JACKSONVILLE, Fla. – On Feb. 14, 2018, 17 people were killed and 17 others were injured when a gunman opened fire at Marjory Stoneman Douglas High School in South Florida.
In the four years since the deadliest high school massacre in U.S. history, violence in schools is rising.
The big question is why? It’s interesting to note that during the first year of the pandemic, many of our children were learning from home.
Not surprisingly, while there was limited classroom activity, and most students were home learning remotely, school shootings declined. But looking at data compiled by Education Week, that reprieve was only temporary.
Education Week started tracking school shootings in 2018. There were 24 school shootings in 2018 and another 24 in 2019.
In 2020, there were 10. But in 2021, that number skyrocketed again to 34, despite many schools only being open in the latter part of the year. From August to December of 2021, there were 24 school shootings.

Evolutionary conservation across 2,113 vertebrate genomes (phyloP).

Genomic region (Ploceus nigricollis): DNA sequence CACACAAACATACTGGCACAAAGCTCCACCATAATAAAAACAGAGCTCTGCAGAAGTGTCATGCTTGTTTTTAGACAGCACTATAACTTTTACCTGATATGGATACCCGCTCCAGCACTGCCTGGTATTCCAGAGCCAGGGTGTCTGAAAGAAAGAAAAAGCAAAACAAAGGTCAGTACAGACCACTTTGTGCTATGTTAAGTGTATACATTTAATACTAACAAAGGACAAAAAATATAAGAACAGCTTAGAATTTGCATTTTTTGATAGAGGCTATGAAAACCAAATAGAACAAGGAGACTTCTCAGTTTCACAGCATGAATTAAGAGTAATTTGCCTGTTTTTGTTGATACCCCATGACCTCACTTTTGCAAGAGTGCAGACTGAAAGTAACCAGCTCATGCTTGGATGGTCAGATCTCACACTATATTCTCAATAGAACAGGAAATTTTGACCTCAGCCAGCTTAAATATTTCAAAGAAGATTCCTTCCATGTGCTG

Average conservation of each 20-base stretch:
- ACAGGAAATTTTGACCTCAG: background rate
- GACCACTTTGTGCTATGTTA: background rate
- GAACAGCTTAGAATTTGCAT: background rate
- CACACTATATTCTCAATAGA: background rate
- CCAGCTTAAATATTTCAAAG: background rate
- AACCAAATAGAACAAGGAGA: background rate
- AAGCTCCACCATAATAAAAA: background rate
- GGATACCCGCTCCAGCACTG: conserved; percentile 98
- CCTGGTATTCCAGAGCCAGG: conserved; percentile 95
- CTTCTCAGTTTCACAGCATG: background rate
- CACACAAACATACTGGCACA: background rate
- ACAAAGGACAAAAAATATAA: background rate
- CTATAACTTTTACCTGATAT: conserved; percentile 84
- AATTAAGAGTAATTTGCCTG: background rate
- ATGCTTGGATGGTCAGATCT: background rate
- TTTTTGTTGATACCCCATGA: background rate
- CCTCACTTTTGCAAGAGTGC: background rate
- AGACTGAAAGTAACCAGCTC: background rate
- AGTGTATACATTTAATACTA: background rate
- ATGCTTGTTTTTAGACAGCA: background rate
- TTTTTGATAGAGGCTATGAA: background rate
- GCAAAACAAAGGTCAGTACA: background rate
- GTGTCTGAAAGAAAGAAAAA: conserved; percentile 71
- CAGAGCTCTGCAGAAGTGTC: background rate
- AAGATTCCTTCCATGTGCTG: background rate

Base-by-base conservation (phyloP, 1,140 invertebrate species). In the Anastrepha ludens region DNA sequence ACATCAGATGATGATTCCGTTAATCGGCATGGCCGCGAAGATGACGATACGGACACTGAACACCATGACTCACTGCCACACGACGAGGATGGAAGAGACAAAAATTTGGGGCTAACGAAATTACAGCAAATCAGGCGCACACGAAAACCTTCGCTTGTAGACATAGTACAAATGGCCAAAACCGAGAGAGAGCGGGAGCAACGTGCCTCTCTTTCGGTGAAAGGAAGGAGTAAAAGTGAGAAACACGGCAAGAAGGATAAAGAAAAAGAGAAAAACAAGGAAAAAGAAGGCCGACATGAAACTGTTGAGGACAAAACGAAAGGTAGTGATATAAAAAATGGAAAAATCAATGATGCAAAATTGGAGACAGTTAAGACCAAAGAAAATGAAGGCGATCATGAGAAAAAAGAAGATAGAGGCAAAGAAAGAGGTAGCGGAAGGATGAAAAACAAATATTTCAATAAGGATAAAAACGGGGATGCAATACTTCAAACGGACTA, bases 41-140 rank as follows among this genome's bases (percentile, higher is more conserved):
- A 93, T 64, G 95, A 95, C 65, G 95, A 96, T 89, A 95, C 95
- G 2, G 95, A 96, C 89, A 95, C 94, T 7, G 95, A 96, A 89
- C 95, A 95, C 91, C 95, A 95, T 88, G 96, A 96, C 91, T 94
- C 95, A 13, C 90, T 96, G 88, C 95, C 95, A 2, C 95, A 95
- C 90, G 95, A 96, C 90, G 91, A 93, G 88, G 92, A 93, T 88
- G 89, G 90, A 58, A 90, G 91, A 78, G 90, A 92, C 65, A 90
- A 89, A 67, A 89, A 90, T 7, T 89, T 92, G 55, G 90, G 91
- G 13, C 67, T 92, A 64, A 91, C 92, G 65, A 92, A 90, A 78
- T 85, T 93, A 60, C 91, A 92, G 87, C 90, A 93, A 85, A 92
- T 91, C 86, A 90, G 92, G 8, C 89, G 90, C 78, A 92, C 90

Since the start of 2022, there have already been 10 shootings at schools. That’s more than one a week since the start of the year.
WHEN AND WHERE: Education Week tracks school shootings across U.S.
Experts call that an alarming pace of school gun violence.
Those who study criminal activity say they have noticed a spike in violence in general and attribute it to two things: The pandemic and social unrest. And they say it’s trickling down to our children.
In an interview with Education Week, James A. Densley, a professor of criminal justice at Metropolitan State University, in St. Paul, Minnesota, who studies gun violence said, “It’s a combination of the pandemic; a lack of trust in our institutions, particularly law enforcement; the presence of guns; the toxic, divisive, contentious times we live in. They’re all interacting together.”
Psychologists say all those issues have created a “tsunami of mental health needs” in schools.
The answer may not be reacting to incidents but intervention and promoting wellness efforts.
Avi Astor, a school violence expert at UCLA puts it this way, the problems are cresting as teachers and administrators are ill-equipped to deal with them because of burnout, lack of staff and illness.
The problem is not necessarily too little funding, Astor said, “but the missing human capital -- teachers, specialists and staff who could help tackle the crisis of violence.”